Holstein milk production per day

July 20, 2017
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A common question many who are not familiar with the pedigreed livestock industry ask is, “what makes a ‘good cow?’” What makes some cows more valuable than others?

There are many things which may increase a cow’s value over her herdmates, traits which registered breeders seek to improve with each generation. These qualities can be broken down into three basic categories - physical appearance/conformation; milk production; and genetic merit. Animals excelling in any or all of these areas have added value over cows which might not be as outstanding. Let’s take a closer look at each and explain a little more...

Physical Appearance and Conformation

There are two primary ways that female dairy cattle are evaluated on their physical appearance: dairy cattle shows (females of all ages) and linear classification (cows only).

Dairy cattle shows are held around the country, and may be as small as a local or county show with a few dozen animals, or as large as the International Holstein Show at World Dairy Expo, which boasts hundreds of cattle from around the United States and Canada. At shows, animals are divided into classes based on their breed and age. An official judge evaluates each class of animals, and winners are those who, in the judge’s opinion, most closely conform to the breed standard. Winners from each class compete for champion honors, and at the end of the day, and Grand Champion of the show is named. Often, if multiple breeds are competing at a show, they will take the Grand Champions of each breed and select a Supreme Champion - the best of the best, on that day. Showing dairy cattle is a very fun and rewarding activity for people of all ages, from a young 4-Her just getting started, to the seasoned breeder.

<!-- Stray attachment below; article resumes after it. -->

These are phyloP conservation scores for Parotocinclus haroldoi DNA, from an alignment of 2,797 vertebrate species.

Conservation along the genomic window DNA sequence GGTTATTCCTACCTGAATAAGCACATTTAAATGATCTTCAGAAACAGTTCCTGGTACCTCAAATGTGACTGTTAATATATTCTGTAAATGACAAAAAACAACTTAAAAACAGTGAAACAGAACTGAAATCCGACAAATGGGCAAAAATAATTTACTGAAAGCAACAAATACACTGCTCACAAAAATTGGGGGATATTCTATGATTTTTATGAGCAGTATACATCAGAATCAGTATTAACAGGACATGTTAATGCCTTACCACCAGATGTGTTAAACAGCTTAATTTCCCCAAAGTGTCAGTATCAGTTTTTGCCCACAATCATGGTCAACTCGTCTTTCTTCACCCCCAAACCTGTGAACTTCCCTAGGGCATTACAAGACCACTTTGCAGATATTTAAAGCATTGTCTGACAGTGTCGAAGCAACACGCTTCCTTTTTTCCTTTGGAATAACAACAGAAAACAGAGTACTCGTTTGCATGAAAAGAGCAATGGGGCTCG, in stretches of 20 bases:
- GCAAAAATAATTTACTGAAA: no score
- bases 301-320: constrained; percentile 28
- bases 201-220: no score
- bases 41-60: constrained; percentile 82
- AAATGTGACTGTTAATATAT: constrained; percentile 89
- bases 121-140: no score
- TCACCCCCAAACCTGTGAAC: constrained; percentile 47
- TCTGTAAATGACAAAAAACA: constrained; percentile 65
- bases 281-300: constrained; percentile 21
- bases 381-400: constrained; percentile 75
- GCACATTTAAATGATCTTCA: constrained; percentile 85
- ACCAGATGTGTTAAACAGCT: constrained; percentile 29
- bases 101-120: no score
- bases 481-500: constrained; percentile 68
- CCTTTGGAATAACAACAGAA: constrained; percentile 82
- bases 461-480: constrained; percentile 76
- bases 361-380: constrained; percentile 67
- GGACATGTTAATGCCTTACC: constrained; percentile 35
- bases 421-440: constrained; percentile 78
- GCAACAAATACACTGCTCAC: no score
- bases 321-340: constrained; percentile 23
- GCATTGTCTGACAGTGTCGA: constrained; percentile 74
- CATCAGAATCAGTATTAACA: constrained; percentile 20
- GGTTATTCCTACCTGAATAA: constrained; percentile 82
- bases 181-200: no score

Linear classification is a program performed by Holstein Association USA (and other breed organizations, for their respective breeds). Trained professionals, called “classifiers, ” travel to farms around the country who wish to have their cattle “classified.” On the farm, they evaluate individual animals' physical conformation, compared to breed ideals, and assign each part of the body a score of 1 to 50. After each part is scored, the classifier also assigns a final score, between 50 and 97, falling into one of five categories:

  • Excellent (90-97 points)
  • Very Good (85-89 points)
  • Good Plus (80-84 points)
  • Good (75-79 points)
  • Fair (65-74 points)
  • Poor (50-64 points)

The classification program provides dairy producers with an unbiased evaluation of their animals’ physical conformation, and can be used to assist in making breeding decisions, as well as for marketing.

With both show animals and animals who receive high classification scores, animals which conform to physical ideals are more valuable than animals with less correct physical conformation. These systems reward animals which possess the physical structure to lead long, productive lives and produce large volumes of high quality milk.

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Milk Production

As a cow’s milk production is the basis for the majority of dairy producers’ income each month, cows that produce large volumes of milk are more desirable than cows which produce less. Holstein cows produce more pounds of milk than any of the other dairy breeds, with the average Holstein producing around 23, 000 pounds of milk, or 2, 674 gallons, of milk each...

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Source: www.holsteinusa.com
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